Do We Love Our Children Enough to Stop School Shootings?

We don’t yet have all the details about the tragedy that unfolded yesterday in Parkland, Florida. We do know that a gunman walked into Marjory Stoneman Douglas High School and opened fire with a semiautomatic rifle, killing at least 17 people. We know that students are among the dead—which means we know there are now more families who have lived the unspeakable nightmare of sending their kids off to school, never to return. And we know that teachers are among the dead, people who committed their lives to helping our kids and did so heroically until the end. 

We also know that this carnage in our schools has become horrifically routine. This is the 18th school shooting in only 45 days this year, an average of one shooting every 60 hours or so. It’s the 290th school shooting since a gunman murdered 20 first graders at Sandy Hook Elementary in Newtown, Connecticut, a little more than five years ago.

We know that the scourge of mass shootings extends to many other spaces that are supposed to be safe, for our kids and for everyone else. In that same five-year period, there have been more than 1,600 mass shootings that have killed more than 1,800 people—at malls, movie theaters, concerts, and on and on. And of course, far more young people are affected by gun violence than just those we count in mass shootings, since children are also killed by guns in their neighborhoods and even in their homes. Still more are traumatized by the effects of gun violence in their communities.

We also know that America is the only country where gun violence—in schools or anywhere else—happens close to this frequently.

Faced with this data, we need to start calling the endless stream of mass shootings in America what it is: a public health epidemic that poses a particular threat to our children. It’s a textbook example of a problem we rely on the federal government to address—one that’s too large in scale and scope for local or state governments to solve in a piecemeal fashion. And there are many promising examples to study from around the world—notably Australia and the UK—of policy changes that have led to steep declines in mass shootings and gun deaths more broadly.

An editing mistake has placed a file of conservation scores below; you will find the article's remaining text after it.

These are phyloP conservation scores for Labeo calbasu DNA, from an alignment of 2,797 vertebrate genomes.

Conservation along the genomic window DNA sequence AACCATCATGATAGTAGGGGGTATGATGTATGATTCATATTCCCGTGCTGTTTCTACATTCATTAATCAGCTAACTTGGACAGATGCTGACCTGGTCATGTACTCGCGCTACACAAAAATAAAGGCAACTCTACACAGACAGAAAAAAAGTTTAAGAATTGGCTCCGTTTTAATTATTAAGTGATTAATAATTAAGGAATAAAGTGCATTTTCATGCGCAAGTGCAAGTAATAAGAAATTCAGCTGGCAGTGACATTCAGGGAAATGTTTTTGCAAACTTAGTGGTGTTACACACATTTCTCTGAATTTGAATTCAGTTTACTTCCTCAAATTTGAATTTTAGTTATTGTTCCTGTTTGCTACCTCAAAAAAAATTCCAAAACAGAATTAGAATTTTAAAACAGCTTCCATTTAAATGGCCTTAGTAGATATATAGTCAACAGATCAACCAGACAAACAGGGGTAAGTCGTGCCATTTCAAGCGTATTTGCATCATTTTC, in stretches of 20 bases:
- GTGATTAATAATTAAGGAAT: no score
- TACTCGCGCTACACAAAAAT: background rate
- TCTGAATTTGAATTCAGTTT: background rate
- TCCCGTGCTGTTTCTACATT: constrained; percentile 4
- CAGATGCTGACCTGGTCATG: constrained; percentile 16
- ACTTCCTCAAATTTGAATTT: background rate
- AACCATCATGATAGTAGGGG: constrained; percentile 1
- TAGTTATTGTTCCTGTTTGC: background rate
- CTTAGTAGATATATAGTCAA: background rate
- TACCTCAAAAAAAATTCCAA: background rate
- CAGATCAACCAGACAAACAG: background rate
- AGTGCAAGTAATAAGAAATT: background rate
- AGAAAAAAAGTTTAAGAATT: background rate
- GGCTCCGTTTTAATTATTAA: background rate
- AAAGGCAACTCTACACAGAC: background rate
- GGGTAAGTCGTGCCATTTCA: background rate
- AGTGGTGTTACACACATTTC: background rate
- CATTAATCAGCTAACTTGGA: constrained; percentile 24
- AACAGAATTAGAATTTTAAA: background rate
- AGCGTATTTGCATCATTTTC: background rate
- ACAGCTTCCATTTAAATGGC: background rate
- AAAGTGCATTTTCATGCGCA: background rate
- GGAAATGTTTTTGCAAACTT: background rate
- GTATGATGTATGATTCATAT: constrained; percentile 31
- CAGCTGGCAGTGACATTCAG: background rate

I grew up in a big city where few people owned firearms, and guns were simply things to be feared. Personally, I’m a strong proponent of gun control measures, like universal background checks and assault weapon bans, and would support even stricter measures. But I recognize that other Americans grew up in places with strong family traditions of hunting and gun ownership and are opposed to federal gun control for principled reasons. Opposing an assault weapons ban is a legitimate position. Opposing any change in federal policy is not. 

Yet since the massacre at Sandy Hook, the federal government has done absolutely nothing to prevent future mass shootings. Doing nothing, when other countries have managed to significantly reduce gun violence, gives more credence every day to the searing observation of former Education Secretary Arne Duncan: We don’t love our kids as much as they do in other countries. 

It’s time for our political leaders to show that they love our kids enough to make sure none of them ever experience the horrors those students in Parkland endured yesterday.

For educators who are looking for support discussing yesterday’s tragedy and other gun violence with their students, Teaching Tolerance offers a toolkit of resources. The Student Pledge Against Gun Violence also provides a starting point for conversations and an action step teachers and students can take together.

Imali Ariyarathne, seventh-grade teacher at Langston Hughes Academy, stands in front of her students while introducing them to the captivating world of science

Imali Ariyarathne, seventh-grade teacher at Langston Hughes Academy, introduces her students to the captivating world of science.

About TNTP

TNTP is the nation’s leading research, policy, and consulting organization dedicated to transforming America’s public education system, so that every generation thrives.

Today, we work side-by-side with educators, system leaders, and communities across 39 states and over 6,000 districts nationwide to reach ambitious goals for student success.

Yet the possibilities we imagine push far beyond the walls of school and the education field alone. We are catalyzing a movement across sectors to create multiple pathways for young people to achieve academic, economic, and social mobility.

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